Outdoor campaign goes tits up for grass company

Great Grass AdAn outdoor campaign which featured a close-up image of a woman in a bra to promote artificial grass products , under the strapline “real or fake” – that was claimed to be “tasteful and humourous” – has been banned by the ad watchdog for objectifying women.
The campaign, by artificial lawn specialist Great Grass MCR, sparked just a single complaint to the Advertising Standards Authority. But the company pleaded innocence, maintaining it contained its usual ad slogan and took into account the need to have impact but not cause offence.
Great Grass said the ad had not been placed near a school or church or in a residential area and believed 8,000 vehicles per day used the junction where the ad was sited, resulting in around one million views.
Vision Advertising, the site owner, made similar comments to Great Grass. It added that the poster had been placed on one site only and had been there for over three months. It believed it was noteworthy that the ASA had received only one complaint.
These arguments carried little truck with the watchdog, however, which considered that the close up image of a woman in a bra bore no relevance to the product being advertised, and that a link between real and fake breasts, and real and fake grass, was not one that consumers would normally make.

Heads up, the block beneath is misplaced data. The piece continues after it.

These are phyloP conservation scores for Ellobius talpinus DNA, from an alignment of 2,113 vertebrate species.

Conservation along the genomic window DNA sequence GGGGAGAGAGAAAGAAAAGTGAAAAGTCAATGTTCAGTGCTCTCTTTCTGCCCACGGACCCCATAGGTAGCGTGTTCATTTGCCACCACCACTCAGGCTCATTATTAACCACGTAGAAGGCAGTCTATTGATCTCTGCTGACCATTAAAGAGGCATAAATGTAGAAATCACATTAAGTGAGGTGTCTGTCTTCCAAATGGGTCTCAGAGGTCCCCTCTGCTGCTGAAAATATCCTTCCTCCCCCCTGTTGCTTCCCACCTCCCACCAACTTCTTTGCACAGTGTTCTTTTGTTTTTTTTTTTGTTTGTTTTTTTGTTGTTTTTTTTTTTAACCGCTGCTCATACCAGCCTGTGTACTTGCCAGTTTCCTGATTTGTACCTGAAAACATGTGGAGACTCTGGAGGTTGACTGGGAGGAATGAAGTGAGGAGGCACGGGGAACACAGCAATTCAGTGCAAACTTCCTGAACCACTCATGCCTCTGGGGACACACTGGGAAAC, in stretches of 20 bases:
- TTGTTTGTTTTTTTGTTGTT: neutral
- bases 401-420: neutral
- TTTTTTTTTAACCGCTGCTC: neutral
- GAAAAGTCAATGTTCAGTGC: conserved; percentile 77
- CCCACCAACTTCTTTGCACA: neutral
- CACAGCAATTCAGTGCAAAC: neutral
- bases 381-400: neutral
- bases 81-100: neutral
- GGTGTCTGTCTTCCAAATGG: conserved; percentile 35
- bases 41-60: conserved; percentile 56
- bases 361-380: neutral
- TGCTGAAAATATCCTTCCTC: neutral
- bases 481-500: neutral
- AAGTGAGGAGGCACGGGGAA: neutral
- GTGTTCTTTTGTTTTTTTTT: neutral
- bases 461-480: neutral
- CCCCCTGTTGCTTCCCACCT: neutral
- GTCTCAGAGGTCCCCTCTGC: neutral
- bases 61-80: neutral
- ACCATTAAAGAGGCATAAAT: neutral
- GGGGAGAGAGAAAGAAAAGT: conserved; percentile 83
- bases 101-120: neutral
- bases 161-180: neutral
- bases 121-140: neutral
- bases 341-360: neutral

Although conceding the image was not sexually explicit, the ASA considered that the use of it alongside an image of an area of grass, where consumers were asked the question “real or fake?”, had the effect of demeaning and objectifying women by using their physical features to draw attention to the ad.
Banning the ad, the ASA concluded that it was likely to cause serious offence to some consumers. It also warned Great Grass to ensure that future ads did not portray women in a manner that objectified them and which was likely to cause widespread or serious offence.

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